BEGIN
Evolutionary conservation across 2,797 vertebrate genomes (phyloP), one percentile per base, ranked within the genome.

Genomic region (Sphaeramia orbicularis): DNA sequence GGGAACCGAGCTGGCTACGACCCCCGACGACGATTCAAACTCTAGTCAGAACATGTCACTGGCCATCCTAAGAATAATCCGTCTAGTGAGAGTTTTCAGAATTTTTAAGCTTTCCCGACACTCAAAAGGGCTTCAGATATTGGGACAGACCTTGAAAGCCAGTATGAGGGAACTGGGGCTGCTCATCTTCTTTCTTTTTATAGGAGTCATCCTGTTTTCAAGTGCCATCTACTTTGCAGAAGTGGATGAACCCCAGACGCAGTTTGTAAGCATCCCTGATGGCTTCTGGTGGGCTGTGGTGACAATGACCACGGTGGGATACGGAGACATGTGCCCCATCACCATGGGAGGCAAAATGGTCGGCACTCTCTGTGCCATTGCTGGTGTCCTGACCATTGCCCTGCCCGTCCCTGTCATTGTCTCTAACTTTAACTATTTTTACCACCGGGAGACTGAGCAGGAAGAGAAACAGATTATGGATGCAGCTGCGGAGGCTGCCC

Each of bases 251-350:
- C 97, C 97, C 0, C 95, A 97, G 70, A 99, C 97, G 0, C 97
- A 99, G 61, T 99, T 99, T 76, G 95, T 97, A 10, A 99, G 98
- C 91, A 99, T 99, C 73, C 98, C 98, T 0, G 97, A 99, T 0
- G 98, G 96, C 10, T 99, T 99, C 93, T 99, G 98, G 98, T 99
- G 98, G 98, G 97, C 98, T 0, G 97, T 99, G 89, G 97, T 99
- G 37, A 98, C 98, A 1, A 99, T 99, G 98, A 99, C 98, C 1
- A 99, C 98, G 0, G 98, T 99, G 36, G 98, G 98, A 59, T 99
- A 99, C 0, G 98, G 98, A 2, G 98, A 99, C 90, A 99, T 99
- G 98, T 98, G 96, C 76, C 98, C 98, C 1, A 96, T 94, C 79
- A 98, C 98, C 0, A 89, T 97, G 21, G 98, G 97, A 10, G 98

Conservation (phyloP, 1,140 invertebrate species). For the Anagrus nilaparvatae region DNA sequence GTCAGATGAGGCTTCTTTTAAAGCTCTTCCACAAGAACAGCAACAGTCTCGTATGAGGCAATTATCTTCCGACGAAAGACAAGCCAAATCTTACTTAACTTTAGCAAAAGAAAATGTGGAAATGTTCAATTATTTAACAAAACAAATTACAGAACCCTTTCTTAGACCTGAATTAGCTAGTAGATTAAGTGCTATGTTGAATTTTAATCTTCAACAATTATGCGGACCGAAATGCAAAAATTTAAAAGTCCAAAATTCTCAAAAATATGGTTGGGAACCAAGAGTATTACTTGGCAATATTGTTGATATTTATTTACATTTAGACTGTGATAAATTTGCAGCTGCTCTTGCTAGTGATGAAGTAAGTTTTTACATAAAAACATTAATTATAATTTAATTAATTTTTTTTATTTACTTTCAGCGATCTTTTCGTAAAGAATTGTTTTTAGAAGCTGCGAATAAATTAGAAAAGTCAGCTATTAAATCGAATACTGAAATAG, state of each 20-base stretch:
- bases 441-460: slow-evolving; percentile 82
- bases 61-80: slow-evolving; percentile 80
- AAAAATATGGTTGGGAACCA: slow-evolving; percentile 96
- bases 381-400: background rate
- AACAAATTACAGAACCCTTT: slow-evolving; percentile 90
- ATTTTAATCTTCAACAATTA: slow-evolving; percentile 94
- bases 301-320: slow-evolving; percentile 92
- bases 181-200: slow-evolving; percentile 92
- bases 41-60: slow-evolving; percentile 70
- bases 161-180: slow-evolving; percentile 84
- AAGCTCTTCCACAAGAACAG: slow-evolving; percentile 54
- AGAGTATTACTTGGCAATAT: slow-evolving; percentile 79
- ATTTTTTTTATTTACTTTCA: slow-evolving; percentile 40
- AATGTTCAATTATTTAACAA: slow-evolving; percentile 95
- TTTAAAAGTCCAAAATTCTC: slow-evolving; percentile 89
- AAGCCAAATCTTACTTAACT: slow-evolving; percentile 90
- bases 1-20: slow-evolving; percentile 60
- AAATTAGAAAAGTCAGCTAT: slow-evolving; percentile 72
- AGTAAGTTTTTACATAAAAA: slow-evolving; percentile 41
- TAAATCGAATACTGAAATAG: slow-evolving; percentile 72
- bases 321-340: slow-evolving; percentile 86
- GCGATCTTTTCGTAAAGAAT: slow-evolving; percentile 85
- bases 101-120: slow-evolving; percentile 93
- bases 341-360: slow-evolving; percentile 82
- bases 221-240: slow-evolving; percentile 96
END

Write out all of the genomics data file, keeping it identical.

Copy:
Evolutionary conservation across 2,797 vertebrate genomes (phyloP), one percentile per base, ranked within the genome.

Genomic region (Sphaeramia orbicularis): DNA sequence GGGAACCGAGCTGGCTACGACCCCCGACGACGATTCAAACTCTAGTCAGAACATGTCACTGGCCATCCTAAGAATAATCCGTCTAGTGAGAGTTTTCAGAATTTTTAAGCTTTCCCGACACTCAAAAGGGCTTCAGATATTGGGACAGACCTTGAAAGCCAGTATGAGGGAACTGGGGCTGCTCATCTTCTTTCTTTTTATAGGAGTCATCCTGTTTTCAAGTGCCATCTACTTTGCAGAAGTGGATGAACCCCAGACGCAGTTTGTAAGCATCCCTGATGGCTTCTGGTGGGCTGTGGTGACAATGACCACGGTGGGATACGGAGACATGTGCCCCATCACCATGGGAGGCAAAATGGTCGGCACTCTCTGTGCCATTGCTGGTGTCCTGACCATTGCCCTGCCCGTCCCTGTCATTGTCTCTAACTTTAACTATTTTTACCACCGGGAGACTGAGCAGGAAGAGAAACAGATTATGGATGCAGCTGCGGAGGCTGCCC

Each of bases 251-350:
- C 97, C 97, C 0, C 95, A 97, G 70, A 99, C 97, G 0, C 97
- A 99, G 61, T 99, T 99, T 76, G 95, T 97, A 10, A 99, G 98
- C 91, A 99, T 99, C 73, C 98, C 98, T 0, G 97, A 99, T 0
- G 98, G 96, C 10, T 99, T 99, C 93, T 99, G 98, G 98, T 99
- G 98, G 98, G 97, C 98, T 0, G 97, T 99, G 89, G 97, T 99
- G 37, A 98, C 98, A 1, A 99, T 99, G 98, A 99, C 98, C 1
- A 99, C 98, G 0, G 98, T 99, G 36, G 98, G 98, A 59, T 99
- A 99, C 0, G 98, G 98, A 2, G 98, A 99, C 90, A 99, T 99
- G 98, T 98, G 96, C 76, C 98, C 98, C 1, A 96, T 94, C 79
- A 98, C 98, C 0, A 89, T 97, G 21, G 98, G 97, A 10, G 98

Conservation (phyloP, 1,140 invertebrate species). For the Anagrus nilaparvatae region DNA sequence GTCAGATGAGGCTTCTTTTAAAGCTCTTCCACAAGAACAGCAACAGTCTCGTATGAGGCAATTATCTTCCGACGAAAGACAAGCCAAATCTTACTTAACTTTAGCAAAAGAAAATGTGGAAATGTTCAATTATTTAACAAAACAAATTACAGAACCCTTTCTTAGACCTGAATTAGCTAGTAGATTAAGTGCTATGTTGAATTTTAATCTTCAACAATTATGCGGACCGAAATGCAAAAATTTAAAAGTCCAAAATTCTCAAAAATATGGTTGGGAACCAAGAGTATTACTTGGCAATATTGTTGATATTTATTTACATTTAGACTGTGATAAATTTGCAGCTGCTCTTGCTAGTGATGAAGTAAGTTTTTACATAAAAACATTAATTATAATTTAATTAATTTTTTTTATTTACTTTCAGCGATCTTTTCGTAAAGAATTGTTTTTAGAAGCTGCGAATAAATTAGAAAAGTCAGCTATTAAATCGAATACTGAAATAG, state of each 20-base stretch:
- bases 441-460: slow-evolving; percentile 82
- bases 61-80: slow-evolving; percentile 80
- AAAAATATGGTTGGGAACCA: slow-evolving; percentile 96
- bases 381-400: background rate
- AACAAATTACAGAACCCTTT: slow-evolving; percentile 90
- ATTTTAATCTTCAACAATTA: slow-evolving; percentile 94
- bases 301-320: slow-evolving; percentile 92
- bases 181-200: slow-evolving; percentile 92
- bases 41-60: slow-evolving; percentile 70
- bases 161-180: slow-evolving; percentile 84
- AAGCTCTTCCACAAGAACAG: slow-evolving; percentile 54
- AGAGTATTACTTGGCAATAT: slow-evolving; percentile 79
- ATTTTTTTTATTTACTTTCA: slow-evolving; percentile 40
- AATGTTCAATTATTTAACAA: slow-evolving; percentile 95
- TTTAAAAGTCCAAAATTCTC: slow-evolving; percentile 89
- AAGCCAAATCTTACTTAACT: slow-evolving; percentile 90
- bases 1-20: slow-evolving; percentile 60
- AAATTAGAAAAGTCAGCTAT: slow-evolving; percentile 72
- AGTAAGTTTTTACATAAAAA: slow-evolving; percentile 41
- TAAATCGAATACTGAAATAG: slow-evolving; percentile 72
- bases 321-340: slow-evolving; percentile 86
- GCGATCTTTTCGTAAAGAAT: slow-evolving; percentile 85
- bases 101-120: slow-evolving; percentile 93
- bases 341-360: slow-evolving; percentile 82
- bases 221-240: slow-evolving; percentile 96